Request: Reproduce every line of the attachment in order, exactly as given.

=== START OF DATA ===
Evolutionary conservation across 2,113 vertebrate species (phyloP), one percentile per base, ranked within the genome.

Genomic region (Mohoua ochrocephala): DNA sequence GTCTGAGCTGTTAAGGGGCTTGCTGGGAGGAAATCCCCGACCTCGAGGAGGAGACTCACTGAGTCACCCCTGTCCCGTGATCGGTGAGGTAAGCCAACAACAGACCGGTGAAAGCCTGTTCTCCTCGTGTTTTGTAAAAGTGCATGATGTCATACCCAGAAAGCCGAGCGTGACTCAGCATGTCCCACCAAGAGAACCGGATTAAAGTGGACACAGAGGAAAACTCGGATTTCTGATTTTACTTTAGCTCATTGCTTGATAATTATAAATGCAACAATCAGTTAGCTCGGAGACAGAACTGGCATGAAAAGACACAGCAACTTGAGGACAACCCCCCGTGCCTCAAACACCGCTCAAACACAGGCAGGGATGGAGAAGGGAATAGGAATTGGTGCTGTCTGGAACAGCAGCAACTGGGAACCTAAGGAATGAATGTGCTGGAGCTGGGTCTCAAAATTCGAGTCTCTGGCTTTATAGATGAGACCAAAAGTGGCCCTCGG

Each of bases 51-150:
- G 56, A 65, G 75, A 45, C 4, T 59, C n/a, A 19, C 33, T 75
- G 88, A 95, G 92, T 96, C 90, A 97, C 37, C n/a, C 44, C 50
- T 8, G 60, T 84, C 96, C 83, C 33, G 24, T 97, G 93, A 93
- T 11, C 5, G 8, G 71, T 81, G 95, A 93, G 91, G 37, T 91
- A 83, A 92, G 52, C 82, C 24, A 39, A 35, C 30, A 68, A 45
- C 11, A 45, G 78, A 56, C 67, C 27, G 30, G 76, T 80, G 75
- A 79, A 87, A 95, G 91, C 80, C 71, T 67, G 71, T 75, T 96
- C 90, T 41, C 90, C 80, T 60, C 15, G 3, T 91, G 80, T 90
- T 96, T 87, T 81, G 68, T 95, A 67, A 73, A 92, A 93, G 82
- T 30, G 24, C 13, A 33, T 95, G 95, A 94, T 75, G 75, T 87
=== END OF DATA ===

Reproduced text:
Evolutionary conservation across 2,113 vertebrate species (phyloP), one percentile per base, ranked within the genome.

Genomic region (Mohoua ochrocephala): DNA sequence GTCTGAGCTGTTAAGGGGCTTGCTGGGAGGAAATCCCCGACCTCGAGGAGGAGACTCACTGAGTCACCCCTGTCCCGTGATCGGTGAGGTAAGCCAACAACAGACCGGTGAAAGCCTGTTCTCCTCGTGTTTTGTAAAAGTGCATGATGTCATACCCAGAAAGCCGAGCGTGACTCAGCATGTCCCACCAAGAGAACCGGATTAAAGTGGACACAGAGGAAAACTCGGATTTCTGATTTTACTTTAGCTCATTGCTTGATAATTATAAATGCAACAATCAGTTAGCTCGGAGACAGAACTGGCATGAAAAGACACAGCAACTTGAGGACAACCCCCCGTGCCTCAAACACCGCTCAAACACAGGCAGGGATGGAGAAGGGAATAGGAATTGGTGCTGTCTGGAACAGCAGCAACTGGGAACCTAAGGAATGAATGTGCTGGAGCTGGGTCTCAAAATTCGAGTCTCTGGCTTTATAGATGAGACCAAAAGTGGCCCTCGG

Each of bases 51-150:
- G 56, A 65, G 75, A 45, C 4, T 59, C n/a, A 19, C 33, T 75
- G 88, A 95, G 92, T 96, C 90, A 97, C 37, C n/a, C 44, C 50
- T 8, G 60, T 84, C 96, C 83, C 33, G 24, T 97, G 93, A 93
- T 11, C 5, G 8, G 71, T 81, G 95, A 93, G 91, G 37, T 91
- A 83, A 92, G 52, C 82, C 24, A 39, A 35, C 30, A 68, A 45
- C 11, A 45, G 78, A 56, C 67, C 27, G 30, G 76, T 80, G 75
- A 79, A 87, A 95, G 91, C 80, C 71, T 67, G 71, T 75, T 96
- C 90, T 41, C 90, C 80, T 60, C 15, G 3, T 91, G 80, T 90
- T 96, T 87, T 81, G 68, T 95, A 67, A 73, A 92, A 93, G 82
- T 30, G 24, C 13, A 33, T 95, G 95, A 94, T 75, G 75, T 87